We understand better Grace’s health condition, and she went in for the procedure that had been postponed. It revealed nothing structurally wrong, which is good! We have also been able to test out some new alternative therapies that look very promising.
We finished and sold our house in the city! That has at times felt like a real mission, but God has led us through it. We opted to sell privately (i.e. without using a real estate agent), which turned out to be a very good decision in this particular case. It won’t necessarily work for all people, though, so use your best judgement if you need to sell a house – but if you are selling privately we’re happy to share something of our experience. By God’s grace, we got more for the house than we had put into it (including improvements we made), so we are now even better set up for our next steps (and, as Grace has reminded me, for our nest as well).
Not only have we sold, but we have settled and moved out. This itself was a massive undertaking, and made even more tricky by the fact that we had only two weeks from “confirmation” (the contract going unconditional) to settlement and possession, and the first of those weeks I was out of the country and Grace was recovering from the aforementioned surgery. What a pickle! But with the help of family and many kind people from our church, we got there in the end.
Now for the really fun stuff. While all this was going on, we put in two offers on land, both of which fell through (Boo! Hiss!). But we believe it was for the best. In one case, the property was really in the sticks, the boonies, what have you… it was a beautiful plot of land, but internet would have been by satellite if at all, and it was quite a way from the nearest sizeable town though doable. More awkwardly, though, the people trying to sell it to us didn’t own it themselves yet. It was very complex, and by the time they could confirm to buy it, we were moving on to other options and had to withdraw.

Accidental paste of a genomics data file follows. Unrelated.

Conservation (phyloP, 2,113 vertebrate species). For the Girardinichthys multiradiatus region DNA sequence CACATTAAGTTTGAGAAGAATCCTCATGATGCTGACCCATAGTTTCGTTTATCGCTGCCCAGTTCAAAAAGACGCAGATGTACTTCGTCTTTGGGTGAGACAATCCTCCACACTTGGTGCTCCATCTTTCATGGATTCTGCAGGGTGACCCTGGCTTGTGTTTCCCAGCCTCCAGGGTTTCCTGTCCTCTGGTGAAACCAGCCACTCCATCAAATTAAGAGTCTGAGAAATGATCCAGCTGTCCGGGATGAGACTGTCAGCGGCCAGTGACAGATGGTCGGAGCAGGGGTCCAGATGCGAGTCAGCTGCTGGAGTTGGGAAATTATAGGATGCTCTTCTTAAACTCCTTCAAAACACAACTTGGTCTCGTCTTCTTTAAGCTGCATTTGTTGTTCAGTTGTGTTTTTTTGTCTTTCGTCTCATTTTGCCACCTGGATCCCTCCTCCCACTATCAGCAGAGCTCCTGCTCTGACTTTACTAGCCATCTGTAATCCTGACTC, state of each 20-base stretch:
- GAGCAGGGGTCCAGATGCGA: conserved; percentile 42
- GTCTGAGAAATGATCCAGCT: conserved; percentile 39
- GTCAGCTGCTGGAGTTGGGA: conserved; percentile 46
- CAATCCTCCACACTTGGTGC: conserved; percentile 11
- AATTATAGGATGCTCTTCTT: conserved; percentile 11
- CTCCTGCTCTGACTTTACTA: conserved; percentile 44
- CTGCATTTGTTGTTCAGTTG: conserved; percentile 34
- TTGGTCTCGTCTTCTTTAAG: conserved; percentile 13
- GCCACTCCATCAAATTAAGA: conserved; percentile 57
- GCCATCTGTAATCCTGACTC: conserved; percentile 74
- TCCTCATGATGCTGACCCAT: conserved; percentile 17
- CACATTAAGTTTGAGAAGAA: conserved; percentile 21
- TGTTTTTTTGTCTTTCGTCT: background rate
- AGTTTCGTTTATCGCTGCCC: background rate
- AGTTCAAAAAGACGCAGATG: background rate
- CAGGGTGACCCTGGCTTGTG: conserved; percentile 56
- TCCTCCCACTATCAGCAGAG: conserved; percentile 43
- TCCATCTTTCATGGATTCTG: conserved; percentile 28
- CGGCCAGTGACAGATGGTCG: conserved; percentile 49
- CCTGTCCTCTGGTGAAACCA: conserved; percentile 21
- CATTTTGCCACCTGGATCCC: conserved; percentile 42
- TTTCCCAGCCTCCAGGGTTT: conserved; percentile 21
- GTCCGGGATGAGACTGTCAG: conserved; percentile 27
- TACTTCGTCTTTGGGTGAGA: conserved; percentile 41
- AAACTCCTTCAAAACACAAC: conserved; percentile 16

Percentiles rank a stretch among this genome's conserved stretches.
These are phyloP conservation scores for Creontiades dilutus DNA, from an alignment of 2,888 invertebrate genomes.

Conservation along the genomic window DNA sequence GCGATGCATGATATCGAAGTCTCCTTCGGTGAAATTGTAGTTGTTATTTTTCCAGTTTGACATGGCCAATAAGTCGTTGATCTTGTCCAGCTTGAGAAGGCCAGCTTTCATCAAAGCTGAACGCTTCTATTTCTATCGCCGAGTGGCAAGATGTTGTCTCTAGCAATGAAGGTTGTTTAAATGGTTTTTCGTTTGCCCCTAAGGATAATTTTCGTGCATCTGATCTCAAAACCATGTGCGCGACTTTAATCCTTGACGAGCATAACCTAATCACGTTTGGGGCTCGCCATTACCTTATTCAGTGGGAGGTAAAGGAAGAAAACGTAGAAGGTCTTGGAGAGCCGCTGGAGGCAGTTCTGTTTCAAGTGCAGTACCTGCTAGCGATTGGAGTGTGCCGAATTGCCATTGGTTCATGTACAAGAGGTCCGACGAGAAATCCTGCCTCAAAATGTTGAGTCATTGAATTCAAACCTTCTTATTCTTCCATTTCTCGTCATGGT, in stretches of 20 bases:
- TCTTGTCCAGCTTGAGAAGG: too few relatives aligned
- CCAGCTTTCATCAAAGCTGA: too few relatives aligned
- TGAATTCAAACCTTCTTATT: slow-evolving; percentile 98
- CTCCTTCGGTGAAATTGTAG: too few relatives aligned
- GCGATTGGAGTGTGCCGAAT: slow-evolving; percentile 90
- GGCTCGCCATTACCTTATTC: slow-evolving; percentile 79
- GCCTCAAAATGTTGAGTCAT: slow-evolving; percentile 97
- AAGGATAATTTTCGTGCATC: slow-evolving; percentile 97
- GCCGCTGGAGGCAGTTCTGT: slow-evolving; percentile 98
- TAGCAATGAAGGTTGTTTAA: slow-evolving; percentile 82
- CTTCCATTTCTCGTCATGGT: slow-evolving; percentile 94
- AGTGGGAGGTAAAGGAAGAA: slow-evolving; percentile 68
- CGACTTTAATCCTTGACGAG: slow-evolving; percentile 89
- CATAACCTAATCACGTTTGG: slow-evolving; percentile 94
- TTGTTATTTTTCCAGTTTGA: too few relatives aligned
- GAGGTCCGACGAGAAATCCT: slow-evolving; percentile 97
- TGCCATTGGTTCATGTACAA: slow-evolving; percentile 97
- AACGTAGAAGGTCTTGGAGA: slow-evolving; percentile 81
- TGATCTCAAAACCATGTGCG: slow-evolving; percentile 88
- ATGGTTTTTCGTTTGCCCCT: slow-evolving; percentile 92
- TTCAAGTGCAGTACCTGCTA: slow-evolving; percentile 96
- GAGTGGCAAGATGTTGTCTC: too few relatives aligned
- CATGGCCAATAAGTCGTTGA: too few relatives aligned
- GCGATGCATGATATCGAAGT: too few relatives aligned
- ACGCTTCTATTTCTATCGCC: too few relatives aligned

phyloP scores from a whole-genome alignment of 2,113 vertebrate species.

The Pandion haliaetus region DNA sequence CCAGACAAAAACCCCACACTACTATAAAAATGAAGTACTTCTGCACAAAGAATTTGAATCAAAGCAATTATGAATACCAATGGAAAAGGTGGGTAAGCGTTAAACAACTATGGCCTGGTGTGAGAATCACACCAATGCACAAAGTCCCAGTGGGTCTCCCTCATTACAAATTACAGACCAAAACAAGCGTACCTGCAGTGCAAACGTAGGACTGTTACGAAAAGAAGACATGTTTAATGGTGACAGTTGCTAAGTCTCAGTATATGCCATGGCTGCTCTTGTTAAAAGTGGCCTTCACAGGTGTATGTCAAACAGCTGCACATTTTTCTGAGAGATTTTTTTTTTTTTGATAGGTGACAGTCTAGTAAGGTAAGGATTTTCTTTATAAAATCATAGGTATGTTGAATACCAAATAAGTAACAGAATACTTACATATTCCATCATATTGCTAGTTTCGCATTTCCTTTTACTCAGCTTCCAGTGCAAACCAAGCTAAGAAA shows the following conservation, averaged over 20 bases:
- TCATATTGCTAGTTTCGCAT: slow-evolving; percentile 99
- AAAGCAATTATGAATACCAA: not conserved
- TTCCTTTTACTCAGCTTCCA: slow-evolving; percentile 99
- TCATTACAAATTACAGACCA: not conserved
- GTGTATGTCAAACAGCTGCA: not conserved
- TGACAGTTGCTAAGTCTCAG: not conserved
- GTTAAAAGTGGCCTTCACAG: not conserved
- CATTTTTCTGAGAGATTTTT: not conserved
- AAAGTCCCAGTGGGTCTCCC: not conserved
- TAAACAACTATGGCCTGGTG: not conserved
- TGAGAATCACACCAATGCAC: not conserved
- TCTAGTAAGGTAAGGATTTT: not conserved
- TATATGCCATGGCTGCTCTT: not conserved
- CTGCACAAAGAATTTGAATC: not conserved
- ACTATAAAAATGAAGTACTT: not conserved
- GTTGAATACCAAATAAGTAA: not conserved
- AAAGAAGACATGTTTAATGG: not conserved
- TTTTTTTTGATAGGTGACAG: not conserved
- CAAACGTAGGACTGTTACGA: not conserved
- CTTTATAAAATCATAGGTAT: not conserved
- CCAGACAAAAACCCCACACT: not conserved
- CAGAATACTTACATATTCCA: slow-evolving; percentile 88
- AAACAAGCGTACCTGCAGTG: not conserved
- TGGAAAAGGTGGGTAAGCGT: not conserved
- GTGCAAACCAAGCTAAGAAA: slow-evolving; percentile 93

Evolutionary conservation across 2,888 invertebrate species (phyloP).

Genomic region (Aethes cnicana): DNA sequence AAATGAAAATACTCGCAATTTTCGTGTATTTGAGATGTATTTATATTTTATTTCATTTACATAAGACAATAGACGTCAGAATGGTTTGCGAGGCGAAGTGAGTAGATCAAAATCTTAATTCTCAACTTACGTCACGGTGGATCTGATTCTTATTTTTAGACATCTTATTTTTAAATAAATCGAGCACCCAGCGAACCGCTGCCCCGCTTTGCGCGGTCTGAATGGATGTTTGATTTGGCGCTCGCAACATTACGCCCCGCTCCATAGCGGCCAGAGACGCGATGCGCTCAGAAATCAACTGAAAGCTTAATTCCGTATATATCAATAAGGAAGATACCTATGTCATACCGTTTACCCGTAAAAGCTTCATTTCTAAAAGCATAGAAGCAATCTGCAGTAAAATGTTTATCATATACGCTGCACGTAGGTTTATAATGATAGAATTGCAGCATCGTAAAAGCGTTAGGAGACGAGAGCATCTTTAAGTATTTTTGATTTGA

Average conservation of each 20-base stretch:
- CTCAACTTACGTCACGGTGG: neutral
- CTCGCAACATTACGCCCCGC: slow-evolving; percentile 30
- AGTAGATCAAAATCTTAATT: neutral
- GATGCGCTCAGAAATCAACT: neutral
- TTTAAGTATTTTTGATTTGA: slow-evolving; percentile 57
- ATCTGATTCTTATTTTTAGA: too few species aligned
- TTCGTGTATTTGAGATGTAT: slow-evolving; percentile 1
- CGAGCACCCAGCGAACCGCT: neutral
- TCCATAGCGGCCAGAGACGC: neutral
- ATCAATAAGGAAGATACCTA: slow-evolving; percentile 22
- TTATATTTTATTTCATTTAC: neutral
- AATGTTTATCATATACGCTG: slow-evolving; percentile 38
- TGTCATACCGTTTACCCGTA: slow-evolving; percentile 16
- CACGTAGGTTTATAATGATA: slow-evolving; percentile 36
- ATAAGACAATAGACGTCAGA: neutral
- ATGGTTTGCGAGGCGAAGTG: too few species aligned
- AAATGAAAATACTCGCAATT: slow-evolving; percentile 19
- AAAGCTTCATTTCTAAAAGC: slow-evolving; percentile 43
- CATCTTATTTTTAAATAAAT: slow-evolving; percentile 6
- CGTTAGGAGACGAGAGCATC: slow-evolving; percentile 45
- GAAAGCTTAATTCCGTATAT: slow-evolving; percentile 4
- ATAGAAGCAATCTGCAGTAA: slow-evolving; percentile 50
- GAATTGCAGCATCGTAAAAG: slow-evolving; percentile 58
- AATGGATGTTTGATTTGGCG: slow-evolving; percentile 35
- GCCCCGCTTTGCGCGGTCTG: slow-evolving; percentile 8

The other property turned out to be a bit of a trap for the unwary. The owners were subdividing their land, and didn’t want to go to the trouble of running electricity to the boundary fence. Instead they said that on the other side of the road was sufficient. No big deal, right? Just as well we checked with the electricity distribution company in the area! They said it would be probably about $30,000 to put in a new transformer and jump the street. With that kind of commitment needed to even start developing the section, we offered a lower price – as you would do – and the owners wouldn’t have it. It’s their choice, but we definitely think we dodged a bullet there.
And now comes the really encouraging part. Grace had spent weeks bashing her head against the keyboard, so to speak – I think she probably has a permanent QWERTY indentation on her left temple by this time. Finally, she tried a different approach, by going on to Trade Me and looking specifically for private vendors, after getting frustrated with real estate agents who don’t call back (though some of the real estate agents we dealt with have been exceptional, like Linda, Jessica, Glen and Kate). The rest of you, some friendly advice – don’t take on too many listings, for the sake of your vendors! Anyway, we found a property advertised by a fellow who has put a lot of work in to develop it and it seems to be just what we want – a little over four hectares, stunning views on all sides, and a complete lack of covenants. We aren’t going to go into detail yet, because we’re putting in an offer – but watch this space!